Wisconsin welcomes Waves

Badgers play first of six straight games at home Saturday

After pushing Wake Forest — one of the Atlantic Coast Conference's powerhouses — to the brink in a raucous, hostile arena, the University of Wisconsin men's basketball team (4-1) returns to the comforts of home Saturday as they host the Pepperdine Waves (1-3) of the West Coast Conference.

Last year, Pepperdine dealt Wisconsin its first of eight losses during the 2004-05 season when they beat the Badgers by 14 in Malibu. However, much like the Badgers, Pepperdine has a whole new look to their starting lineup as the Waves lost three key starters from last year's club.

Overall, Pepperdine lost four seniors and junior guard Alex Acker left early for the NBA. Without Acker (16.6 points per game), forward Yakhouba Diawara (14.0 points per game) and Glen McGowan (19.2 points per game), Pepperdine has to replace their top three scorers, rebounders and over 3,000 minutes on the court. Not surprisingly, Pepperdine had struggled to find some rhythm thus far. The Waves' sole victory in four tries was a 79-76 decision over UC Irvine.

In order to help fill the scoring void, the Waves have relied on freshman Michael Gerrity and lone senior starter Tashann Forehan-Kelly to carry the void left by the talented trio. Both players are averaging more than 30 minutes and are the only two players averaging double figure scoring, at 17.3 and 12.3 points per game, respectively.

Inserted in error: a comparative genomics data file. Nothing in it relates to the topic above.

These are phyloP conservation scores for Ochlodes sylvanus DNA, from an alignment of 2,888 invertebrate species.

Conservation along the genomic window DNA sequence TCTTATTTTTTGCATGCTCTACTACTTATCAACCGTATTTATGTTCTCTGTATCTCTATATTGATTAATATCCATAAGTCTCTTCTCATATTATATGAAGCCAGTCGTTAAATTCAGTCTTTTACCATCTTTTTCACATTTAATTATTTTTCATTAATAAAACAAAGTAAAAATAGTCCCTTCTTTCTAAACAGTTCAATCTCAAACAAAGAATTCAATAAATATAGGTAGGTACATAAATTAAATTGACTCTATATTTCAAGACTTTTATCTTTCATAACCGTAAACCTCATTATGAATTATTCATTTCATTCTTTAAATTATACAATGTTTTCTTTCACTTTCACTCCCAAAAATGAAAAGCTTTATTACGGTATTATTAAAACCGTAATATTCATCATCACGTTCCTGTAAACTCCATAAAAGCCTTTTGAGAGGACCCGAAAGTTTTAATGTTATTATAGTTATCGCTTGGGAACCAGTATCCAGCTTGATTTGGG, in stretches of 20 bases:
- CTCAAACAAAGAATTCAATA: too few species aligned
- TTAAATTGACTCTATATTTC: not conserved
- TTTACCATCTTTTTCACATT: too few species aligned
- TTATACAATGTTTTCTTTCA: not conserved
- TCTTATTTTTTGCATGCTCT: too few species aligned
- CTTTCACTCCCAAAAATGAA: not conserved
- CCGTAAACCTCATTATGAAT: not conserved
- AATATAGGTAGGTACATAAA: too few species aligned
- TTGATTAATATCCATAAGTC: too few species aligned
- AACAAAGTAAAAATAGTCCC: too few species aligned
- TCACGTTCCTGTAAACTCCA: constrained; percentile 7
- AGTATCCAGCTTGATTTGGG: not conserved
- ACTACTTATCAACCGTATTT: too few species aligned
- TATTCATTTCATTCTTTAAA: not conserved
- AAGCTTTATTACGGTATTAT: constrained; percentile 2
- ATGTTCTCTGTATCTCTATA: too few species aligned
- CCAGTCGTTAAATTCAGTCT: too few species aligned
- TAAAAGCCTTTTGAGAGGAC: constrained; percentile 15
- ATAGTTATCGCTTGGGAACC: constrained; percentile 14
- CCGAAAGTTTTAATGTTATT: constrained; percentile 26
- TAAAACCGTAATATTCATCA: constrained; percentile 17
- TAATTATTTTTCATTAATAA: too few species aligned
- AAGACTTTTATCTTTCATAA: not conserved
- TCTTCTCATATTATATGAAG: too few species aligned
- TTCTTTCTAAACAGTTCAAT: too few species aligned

So far this season, the fate of the Waves rests on how these two players perform. In Pepperdine's only win, Gerrity and Forehan-Kelly both had career highs, with 25 and 22 points, respectively. In their last game at Dayton however, the duo combined for only 13 points on 3 of 12 shooting in an 18-point loss.

The Waves and Badgers are similar in the respect that each team had to replace several starters and is relying on young players to fill key roles. Despite this, Pepperdine still plays the same west coast style of basketball that gave the Badgers fits last season.

"They can play and they proved that last year, even though they had an up-and-down season," Wisconsin head coach Bo Ryan said. "But there were nights where they looked really good and then nights where the other team looked a little better. For whatever the reason is, it happens and your record is what it is. … We know they can play and they aren't coming here for anything other then trying to get it done for their side."

"Obviously, they are a different team," junior forward Alando Tucker said. "Like us, they lost four critical guys, but their style is going to be the same. They're going to come in up-tempo, shoot shots and hope to get offensive rebounds and put-backs.

"Last year, they just out-worked us and that's one thing we never like to admit. They out-rebounded us and were more aggressive in the paint getting rebounds and that's uncharacteristic of Wisconsin basketball. We're playing in front of our fans and we can't let them come in here and (out-)rebound us and get the loose balls."